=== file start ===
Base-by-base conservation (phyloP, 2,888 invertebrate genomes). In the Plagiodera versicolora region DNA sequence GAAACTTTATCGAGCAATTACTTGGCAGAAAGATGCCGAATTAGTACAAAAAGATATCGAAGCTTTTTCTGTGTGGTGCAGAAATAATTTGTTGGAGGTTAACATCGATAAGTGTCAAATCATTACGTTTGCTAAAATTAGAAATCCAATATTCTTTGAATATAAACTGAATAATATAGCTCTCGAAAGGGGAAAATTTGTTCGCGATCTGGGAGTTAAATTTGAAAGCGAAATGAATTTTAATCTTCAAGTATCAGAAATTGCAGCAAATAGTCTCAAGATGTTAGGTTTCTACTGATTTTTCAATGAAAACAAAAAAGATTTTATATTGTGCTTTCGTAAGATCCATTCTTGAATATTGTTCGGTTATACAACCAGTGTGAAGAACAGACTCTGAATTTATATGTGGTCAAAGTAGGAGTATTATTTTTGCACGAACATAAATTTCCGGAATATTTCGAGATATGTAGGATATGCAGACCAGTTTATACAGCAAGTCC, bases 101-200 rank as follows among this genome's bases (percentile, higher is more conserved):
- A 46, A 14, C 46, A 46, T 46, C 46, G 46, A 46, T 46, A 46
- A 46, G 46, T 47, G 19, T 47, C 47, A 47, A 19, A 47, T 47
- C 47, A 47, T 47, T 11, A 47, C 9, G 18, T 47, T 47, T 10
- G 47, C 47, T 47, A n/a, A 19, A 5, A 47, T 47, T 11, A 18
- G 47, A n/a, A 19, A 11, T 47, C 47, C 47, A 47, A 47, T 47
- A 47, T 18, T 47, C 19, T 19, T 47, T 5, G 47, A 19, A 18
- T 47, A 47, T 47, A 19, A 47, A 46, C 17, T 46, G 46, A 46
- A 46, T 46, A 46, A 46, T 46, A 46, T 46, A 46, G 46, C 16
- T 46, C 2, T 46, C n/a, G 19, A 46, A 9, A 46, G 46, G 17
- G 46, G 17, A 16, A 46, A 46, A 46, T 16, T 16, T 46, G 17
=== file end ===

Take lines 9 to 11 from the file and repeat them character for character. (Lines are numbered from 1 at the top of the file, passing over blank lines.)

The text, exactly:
- A 46, T 46, A 46, A 46, T 46, A 46, T 46, A 46, G 46, C 16
- T 46, C 2, T 46, C n/a, G 19, A 46, A 9, A 46, G 46, G 17
- G 46, G 17, A 16, A 46, A 46, A 46, T 16, T 16, T 46, G 17